When Metro Manila was placed under Enhanced Community Quarantine, public transportation grounded to a halt. Jeepneys, tricycles, buses and trains were prohibited from operating. Commuters and even essential medical personnel walked long distances or borrowed bikes to get to the hospital. Public transport could not restart because social distancing measures present a serious challenge, especially for small public operators like jeepneys. The lack of mobility options impacts vulnerable sections of society like the poor, elderly and disabled.
Weak urban transport is hampering the economic productivity of the cities as people’s choice of mobility is very limited in Philippines. For example, the development of urban transport directly competes with the increase of private cars in Manila’s congested road network. With COVID-19, it is time to rethink urban mobility solutions. In the short-term, the focus would be on demand management including social distancing measures, fleet sanitation, enforcement of safety protocols in informal modes of transport and management of public’s travel expectations. In the medium-term, there needs to be a focus on public transport reform including interjurisdictional coordination of public transit and better management of informal transport providers. This can be achieved by bringing in multi-modal solutions such as mass transit systems like Metro and, Bus Rapid Transit and start thinking of non-motorized solutions like bicycles, e-vehicles alongside main corridors to offer diverse mobility solutions for people.
3. Redesigning our cities
Cities across the world are rethinking urban design, from hardscapes of concrete and glass to more green solutions such as vertical gardens. Public parks are being designed to serve as multipurpose infrastructure, for example using a watershed approach to capture storm water during the rainy season and simultaneously use if for recreational purpose. Similarly, iconic design in open spaces allow for people of all ages to enjoy amenities like we see in Medellin, Colombia, where libraries are being designed as safe spaces for people without the fear of drugs or crime. Future planning will also need to take into account access to health services during epidemics and integrate it with mobility solutions. We are advancing rapidly with digital solutions like internet of things or artificial intelligence for evidence-based planning. As part of its COVID economic recovery efforts, greater emphasis could be given to use of geospatial tools for planning and implementation of infrastructure. This a fantastic opportunity for cities in the Philippines to interconnect with the rest of its peers and also use these solutions in proactive urban planning.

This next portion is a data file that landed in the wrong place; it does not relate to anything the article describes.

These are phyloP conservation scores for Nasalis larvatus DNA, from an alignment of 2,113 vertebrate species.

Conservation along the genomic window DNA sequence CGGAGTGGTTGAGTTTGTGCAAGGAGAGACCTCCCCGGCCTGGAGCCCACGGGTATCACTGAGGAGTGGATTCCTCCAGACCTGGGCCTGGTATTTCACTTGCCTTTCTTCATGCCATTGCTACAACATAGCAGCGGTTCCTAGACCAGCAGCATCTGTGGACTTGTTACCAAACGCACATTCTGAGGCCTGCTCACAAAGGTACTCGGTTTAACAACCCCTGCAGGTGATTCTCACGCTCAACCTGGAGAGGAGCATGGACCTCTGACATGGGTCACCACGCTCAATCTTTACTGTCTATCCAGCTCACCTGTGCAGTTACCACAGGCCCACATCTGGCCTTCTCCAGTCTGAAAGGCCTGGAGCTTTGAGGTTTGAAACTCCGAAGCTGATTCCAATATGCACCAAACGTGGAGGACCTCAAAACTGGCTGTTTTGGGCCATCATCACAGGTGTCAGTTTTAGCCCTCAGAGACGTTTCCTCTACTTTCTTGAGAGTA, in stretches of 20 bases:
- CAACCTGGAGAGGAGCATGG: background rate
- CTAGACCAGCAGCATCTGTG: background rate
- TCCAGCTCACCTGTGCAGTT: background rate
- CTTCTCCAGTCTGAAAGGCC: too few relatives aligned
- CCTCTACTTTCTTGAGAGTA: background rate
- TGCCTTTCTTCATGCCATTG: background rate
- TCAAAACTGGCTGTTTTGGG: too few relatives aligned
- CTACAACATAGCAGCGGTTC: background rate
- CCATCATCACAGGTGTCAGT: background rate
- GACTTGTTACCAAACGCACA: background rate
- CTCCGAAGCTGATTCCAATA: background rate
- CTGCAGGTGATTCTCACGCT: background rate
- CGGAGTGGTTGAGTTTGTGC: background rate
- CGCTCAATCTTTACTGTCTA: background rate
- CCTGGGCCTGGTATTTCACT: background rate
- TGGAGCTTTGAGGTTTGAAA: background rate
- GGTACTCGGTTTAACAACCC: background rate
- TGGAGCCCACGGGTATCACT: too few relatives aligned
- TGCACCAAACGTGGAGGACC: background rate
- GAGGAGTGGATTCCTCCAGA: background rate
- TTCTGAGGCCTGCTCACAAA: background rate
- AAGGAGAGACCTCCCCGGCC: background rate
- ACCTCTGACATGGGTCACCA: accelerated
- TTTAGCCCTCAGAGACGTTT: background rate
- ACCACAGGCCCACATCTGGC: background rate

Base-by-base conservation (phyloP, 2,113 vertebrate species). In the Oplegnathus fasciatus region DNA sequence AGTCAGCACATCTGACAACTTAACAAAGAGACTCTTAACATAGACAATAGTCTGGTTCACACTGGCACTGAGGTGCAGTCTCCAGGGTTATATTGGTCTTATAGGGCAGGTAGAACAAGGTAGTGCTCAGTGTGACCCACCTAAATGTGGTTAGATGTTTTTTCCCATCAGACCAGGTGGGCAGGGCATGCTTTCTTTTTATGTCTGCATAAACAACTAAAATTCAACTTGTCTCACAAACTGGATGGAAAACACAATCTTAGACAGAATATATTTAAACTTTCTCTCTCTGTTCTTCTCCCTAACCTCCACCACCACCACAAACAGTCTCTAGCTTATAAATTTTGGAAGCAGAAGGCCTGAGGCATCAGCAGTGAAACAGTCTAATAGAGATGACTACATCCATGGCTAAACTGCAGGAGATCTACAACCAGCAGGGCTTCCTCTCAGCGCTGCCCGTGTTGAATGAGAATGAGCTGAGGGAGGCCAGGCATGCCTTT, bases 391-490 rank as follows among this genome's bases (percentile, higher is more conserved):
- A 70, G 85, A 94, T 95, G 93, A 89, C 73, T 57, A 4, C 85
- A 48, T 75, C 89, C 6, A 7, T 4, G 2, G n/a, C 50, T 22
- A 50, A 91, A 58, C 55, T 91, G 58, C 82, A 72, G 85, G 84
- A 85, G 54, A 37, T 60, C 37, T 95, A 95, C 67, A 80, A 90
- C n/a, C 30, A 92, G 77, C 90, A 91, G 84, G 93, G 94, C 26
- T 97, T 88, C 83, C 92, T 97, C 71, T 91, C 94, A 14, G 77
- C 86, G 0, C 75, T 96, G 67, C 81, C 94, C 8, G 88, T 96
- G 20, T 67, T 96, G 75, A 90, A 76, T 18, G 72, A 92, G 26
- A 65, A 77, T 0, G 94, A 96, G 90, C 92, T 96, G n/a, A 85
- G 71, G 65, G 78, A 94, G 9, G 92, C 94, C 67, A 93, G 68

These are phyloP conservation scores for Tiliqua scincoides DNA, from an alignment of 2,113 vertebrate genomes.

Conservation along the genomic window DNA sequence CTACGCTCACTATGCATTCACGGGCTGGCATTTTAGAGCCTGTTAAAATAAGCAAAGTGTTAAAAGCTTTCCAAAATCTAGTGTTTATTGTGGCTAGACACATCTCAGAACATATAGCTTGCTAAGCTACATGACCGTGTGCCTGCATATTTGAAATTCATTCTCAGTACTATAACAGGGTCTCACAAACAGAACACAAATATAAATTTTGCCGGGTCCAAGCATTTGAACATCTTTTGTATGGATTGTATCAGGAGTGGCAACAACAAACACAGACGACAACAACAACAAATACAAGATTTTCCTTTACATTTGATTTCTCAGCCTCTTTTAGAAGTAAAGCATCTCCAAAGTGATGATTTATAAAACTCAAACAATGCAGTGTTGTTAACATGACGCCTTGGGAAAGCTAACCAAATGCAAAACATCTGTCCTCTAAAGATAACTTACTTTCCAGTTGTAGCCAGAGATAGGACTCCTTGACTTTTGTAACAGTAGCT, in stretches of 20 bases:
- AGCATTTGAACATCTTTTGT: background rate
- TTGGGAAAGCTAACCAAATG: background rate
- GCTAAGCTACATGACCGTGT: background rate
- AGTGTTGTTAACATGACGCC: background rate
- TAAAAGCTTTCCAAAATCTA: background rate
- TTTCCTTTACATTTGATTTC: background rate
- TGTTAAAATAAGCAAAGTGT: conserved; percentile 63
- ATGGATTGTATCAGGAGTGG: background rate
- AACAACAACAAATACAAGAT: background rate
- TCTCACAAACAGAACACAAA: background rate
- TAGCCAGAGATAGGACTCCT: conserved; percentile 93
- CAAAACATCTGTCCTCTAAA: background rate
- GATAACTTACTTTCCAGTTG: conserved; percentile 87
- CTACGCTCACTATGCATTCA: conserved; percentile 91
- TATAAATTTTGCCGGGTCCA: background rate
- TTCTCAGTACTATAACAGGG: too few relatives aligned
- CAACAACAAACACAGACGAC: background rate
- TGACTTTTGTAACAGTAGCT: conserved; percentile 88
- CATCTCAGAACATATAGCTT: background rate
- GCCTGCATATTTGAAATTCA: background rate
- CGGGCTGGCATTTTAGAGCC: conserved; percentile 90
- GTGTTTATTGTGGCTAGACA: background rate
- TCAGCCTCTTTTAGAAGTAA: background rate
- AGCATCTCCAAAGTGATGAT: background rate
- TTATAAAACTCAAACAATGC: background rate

Cities attract talent, innovation and creativity. As people are pulled into increasingly dense and dynamic urban centers around the world, a secure high-quality life and sustainable environment is becoming imperative in the planning discourse. COVID-19 has reminded us of the urgency to accelerate and adapt our cities to an emerging pandemic. With mayors and local governments who are at the frontline of response and recovery, it is a stark reality that our cities will no longer remain the same.